Guyon type trepan, Paris, France, 1831-1890

Made:
1831-1890 in Paris
maker:
Collin et Compagnie

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Science Museum Group Collection
© The Board of Trustees of the Science Museum

Science Museum Group Collection
© The Board of Trustees of the Science Museum

Guyon's trepan for perforating the foetal skull in embryotomy, cylindrical blade with gold-plated sliding guard and traction handle at distal end, by Collin, circa 1865

Guyon’s trepan is a destructive tool. It is used during an embryotomy. This is the destruction of the foetus when natural childbirth is impossible. It was developed by French obstetrician Jean Casimir Félix Guyon (1831-1920). A trepan was one of many surgical instruments an obstetrician might take when attending a birth. The trepan perforated the foetal skull before collapsing it. It was only used when there was significant risk to the mother or in the case of still birth. This gold plated example dates from the mid-1800s. It was made by French instrument maker Collin.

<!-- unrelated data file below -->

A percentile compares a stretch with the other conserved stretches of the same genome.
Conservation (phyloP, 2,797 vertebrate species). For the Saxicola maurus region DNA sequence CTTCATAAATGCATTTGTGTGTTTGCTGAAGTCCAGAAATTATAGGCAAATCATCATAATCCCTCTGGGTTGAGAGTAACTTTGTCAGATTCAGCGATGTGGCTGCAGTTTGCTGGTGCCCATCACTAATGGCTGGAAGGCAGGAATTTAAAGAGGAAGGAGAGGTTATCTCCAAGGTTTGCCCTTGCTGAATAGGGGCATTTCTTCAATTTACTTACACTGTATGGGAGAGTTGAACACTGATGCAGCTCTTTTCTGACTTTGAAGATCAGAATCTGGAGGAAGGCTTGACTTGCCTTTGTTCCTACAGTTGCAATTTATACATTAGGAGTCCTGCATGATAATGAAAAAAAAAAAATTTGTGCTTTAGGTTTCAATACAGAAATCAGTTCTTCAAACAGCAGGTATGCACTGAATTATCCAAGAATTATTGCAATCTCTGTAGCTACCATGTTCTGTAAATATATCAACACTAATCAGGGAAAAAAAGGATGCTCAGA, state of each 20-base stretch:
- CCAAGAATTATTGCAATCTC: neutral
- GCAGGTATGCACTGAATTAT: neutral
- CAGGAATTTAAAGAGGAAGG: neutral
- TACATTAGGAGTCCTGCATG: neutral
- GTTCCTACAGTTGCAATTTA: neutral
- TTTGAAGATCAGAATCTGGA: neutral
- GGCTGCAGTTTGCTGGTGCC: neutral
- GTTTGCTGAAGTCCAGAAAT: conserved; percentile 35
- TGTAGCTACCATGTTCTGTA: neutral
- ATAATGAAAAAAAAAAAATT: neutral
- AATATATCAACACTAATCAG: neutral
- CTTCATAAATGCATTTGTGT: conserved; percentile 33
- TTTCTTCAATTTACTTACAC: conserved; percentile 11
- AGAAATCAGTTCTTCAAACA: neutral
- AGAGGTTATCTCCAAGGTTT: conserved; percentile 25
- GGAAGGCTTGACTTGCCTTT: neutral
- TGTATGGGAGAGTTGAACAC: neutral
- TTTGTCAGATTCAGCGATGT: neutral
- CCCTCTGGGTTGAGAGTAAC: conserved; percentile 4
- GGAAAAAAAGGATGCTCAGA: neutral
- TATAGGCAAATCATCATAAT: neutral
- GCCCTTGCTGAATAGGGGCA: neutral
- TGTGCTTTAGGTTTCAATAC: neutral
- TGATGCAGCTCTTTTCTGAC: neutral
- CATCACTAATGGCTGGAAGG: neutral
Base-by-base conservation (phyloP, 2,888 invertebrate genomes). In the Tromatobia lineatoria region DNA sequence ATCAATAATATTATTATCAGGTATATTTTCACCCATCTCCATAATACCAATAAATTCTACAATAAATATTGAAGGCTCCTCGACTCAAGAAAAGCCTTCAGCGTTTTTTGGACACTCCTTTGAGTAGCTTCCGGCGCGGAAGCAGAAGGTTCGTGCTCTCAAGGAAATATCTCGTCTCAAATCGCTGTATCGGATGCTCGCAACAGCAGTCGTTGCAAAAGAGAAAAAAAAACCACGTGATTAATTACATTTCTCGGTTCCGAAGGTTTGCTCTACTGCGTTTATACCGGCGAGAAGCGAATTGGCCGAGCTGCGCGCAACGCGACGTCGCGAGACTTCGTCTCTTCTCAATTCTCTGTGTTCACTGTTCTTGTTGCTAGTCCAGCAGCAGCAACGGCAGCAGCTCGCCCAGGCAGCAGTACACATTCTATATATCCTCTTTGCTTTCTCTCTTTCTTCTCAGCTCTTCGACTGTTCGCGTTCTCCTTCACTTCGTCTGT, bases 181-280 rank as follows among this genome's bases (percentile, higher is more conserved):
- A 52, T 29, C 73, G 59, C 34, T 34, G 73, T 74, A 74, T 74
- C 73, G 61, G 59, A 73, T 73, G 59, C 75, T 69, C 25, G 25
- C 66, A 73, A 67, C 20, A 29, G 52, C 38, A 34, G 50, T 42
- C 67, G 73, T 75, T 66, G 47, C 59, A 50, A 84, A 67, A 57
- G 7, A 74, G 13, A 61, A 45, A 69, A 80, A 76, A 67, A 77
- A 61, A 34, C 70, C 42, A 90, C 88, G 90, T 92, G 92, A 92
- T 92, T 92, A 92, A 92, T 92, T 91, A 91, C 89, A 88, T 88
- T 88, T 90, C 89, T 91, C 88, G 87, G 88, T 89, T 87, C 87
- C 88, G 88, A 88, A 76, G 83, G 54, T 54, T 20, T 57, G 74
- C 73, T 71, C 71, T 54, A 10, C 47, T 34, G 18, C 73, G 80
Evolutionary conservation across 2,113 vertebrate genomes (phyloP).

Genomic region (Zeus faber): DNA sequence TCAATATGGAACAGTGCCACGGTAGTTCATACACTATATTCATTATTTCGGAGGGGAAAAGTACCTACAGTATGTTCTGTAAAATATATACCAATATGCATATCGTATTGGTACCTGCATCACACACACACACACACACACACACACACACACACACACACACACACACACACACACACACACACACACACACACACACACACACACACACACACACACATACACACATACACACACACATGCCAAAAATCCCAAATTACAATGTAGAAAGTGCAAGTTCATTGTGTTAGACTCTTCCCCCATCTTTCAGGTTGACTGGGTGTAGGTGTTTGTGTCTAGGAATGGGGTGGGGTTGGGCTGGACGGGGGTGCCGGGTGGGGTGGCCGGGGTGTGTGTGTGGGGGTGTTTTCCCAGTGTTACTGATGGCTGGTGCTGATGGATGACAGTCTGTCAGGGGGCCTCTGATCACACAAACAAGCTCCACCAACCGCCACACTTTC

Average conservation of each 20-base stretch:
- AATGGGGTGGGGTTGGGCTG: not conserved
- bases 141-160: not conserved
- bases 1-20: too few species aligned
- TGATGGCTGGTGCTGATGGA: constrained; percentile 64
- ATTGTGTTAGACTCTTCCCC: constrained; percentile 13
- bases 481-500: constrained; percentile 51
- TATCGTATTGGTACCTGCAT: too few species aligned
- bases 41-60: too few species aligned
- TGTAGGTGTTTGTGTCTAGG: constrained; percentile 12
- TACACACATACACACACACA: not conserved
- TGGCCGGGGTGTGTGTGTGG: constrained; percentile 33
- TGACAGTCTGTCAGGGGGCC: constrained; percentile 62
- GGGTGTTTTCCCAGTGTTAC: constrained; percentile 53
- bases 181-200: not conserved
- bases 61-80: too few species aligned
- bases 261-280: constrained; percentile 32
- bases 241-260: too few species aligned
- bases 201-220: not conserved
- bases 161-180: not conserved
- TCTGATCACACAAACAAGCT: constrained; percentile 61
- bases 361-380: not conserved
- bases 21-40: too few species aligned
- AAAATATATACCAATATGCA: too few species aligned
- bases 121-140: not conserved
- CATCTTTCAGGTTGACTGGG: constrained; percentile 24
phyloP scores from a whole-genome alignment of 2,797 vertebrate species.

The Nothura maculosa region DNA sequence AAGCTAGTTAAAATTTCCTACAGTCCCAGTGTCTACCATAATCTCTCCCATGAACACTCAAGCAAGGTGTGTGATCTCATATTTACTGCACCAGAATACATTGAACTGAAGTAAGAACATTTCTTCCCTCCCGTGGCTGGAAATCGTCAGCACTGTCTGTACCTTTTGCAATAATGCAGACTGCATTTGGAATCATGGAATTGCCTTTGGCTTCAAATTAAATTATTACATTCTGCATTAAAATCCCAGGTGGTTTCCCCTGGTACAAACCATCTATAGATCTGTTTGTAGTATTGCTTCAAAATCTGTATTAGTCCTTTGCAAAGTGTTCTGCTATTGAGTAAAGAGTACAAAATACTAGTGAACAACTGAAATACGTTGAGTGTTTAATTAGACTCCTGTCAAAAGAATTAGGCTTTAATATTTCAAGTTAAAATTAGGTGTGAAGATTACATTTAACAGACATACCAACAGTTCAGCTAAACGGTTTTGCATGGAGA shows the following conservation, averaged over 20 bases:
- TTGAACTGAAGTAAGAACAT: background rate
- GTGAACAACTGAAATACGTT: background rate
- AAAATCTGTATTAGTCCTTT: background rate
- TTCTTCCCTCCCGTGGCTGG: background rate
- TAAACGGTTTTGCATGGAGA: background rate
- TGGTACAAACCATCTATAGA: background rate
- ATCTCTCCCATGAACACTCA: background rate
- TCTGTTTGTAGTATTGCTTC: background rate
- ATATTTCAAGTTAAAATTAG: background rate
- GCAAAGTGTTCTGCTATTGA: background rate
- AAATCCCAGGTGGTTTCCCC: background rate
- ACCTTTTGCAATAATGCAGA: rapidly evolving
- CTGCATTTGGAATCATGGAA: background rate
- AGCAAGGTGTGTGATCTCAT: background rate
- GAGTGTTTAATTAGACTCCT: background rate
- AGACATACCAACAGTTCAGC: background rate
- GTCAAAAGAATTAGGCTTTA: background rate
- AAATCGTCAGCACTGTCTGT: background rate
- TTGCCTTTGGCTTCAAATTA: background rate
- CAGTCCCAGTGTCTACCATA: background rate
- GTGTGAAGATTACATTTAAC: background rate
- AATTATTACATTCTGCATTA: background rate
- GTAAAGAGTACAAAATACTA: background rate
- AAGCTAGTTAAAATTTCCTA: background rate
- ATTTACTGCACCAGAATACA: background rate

Details

Category:
Obstetrics, Gynaecology & Contraception
Object Number:
A606234
Materials:
gold, plated, steel, plated and vulcanite
type:
obstetrical trepan
credit:
Drouot